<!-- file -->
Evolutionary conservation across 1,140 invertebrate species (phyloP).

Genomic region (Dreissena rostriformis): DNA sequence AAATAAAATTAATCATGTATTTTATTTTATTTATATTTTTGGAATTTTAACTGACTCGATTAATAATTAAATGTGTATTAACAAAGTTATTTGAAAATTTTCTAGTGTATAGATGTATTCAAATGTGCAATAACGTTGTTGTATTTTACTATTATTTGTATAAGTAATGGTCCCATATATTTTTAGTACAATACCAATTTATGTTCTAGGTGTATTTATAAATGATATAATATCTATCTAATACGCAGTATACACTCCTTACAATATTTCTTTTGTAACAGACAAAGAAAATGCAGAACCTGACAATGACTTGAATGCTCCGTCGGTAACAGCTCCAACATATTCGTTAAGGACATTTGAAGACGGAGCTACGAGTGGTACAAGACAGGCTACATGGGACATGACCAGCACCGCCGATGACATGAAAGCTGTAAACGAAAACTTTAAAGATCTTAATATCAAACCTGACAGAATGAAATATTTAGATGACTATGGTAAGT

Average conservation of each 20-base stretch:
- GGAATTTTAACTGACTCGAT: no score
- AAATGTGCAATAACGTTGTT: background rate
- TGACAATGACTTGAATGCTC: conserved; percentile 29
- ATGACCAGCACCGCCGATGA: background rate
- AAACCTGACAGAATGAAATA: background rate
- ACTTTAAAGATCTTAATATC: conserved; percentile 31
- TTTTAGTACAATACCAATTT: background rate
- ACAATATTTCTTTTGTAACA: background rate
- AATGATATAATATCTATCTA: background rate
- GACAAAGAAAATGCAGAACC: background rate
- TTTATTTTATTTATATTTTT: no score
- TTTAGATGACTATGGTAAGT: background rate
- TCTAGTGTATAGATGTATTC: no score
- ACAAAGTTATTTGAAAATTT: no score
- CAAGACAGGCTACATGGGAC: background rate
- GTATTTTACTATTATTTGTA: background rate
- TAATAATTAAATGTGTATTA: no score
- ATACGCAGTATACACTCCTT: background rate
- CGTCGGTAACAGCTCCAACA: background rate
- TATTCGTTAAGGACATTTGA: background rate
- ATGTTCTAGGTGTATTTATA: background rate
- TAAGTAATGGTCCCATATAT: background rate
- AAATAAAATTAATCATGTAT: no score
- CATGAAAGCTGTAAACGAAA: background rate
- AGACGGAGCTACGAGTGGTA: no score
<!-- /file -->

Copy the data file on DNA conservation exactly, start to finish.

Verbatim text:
Evolutionary conservation across 1,140 invertebrate species (phyloP).

Genomic region (Dreissena rostriformis): DNA sequence AAATAAAATTAATCATGTATTTTATTTTATTTATATTTTTGGAATTTTAACTGACTCGATTAATAATTAAATGTGTATTAACAAAGTTATTTGAAAATTTTCTAGTGTATAGATGTATTCAAATGTGCAATAACGTTGTTGTATTTTACTATTATTTGTATAAGTAATGGTCCCATATATTTTTAGTACAATACCAATTTATGTTCTAGGTGTATTTATAAATGATATAATATCTATCTAATACGCAGTATACACTCCTTACAATATTTCTTTTGTAACAGACAAAGAAAATGCAGAACCTGACAATGACTTGAATGCTCCGTCGGTAACAGCTCCAACATATTCGTTAAGGACATTTGAAGACGGAGCTACGAGTGGTACAAGACAGGCTACATGGGACATGACCAGCACCGCCGATGACATGAAAGCTGTAAACGAAAACTTTAAAGATCTTAATATCAAACCTGACAGAATGAAATATTTAGATGACTATGGTAAGT

Average conservation of each 20-base stretch:
- GGAATTTTAACTGACTCGAT: no score
- AAATGTGCAATAACGTTGTT: background rate
- TGACAATGACTTGAATGCTC: conserved; percentile 29
- ATGACCAGCACCGCCGATGA: background rate
- AAACCTGACAGAATGAAATA: background rate
- ACTTTAAAGATCTTAATATC: conserved; percentile 31
- TTTTAGTACAATACCAATTT: background rate
- ACAATATTTCTTTTGTAACA: background rate
- AATGATATAATATCTATCTA: background rate
- GACAAAGAAAATGCAGAACC: background rate
- TTTATTTTATTTATATTTTT: no score
- TTTAGATGACTATGGTAAGT: background rate
- TCTAGTGTATAGATGTATTC: no score
- ACAAAGTTATTTGAAAATTT: no score
- CAAGACAGGCTACATGGGAC: background rate
- GTATTTTACTATTATTTGTA: background rate
- TAATAATTAAATGTGTATTA: no score
- ATACGCAGTATACACTCCTT: background rate
- CGTCGGTAACAGCTCCAACA: background rate
- TATTCGTTAAGGACATTTGA: background rate
- ATGTTCTAGGTGTATTTATA: background rate
- TAAGTAATGGTCCCATATAT: background rate
- AAATAAAATTAATCATGTAT: no score
- CATGAAAGCTGTAAACGAAA: background rate
- AGACGGAGCTACGAGTGGTA: no score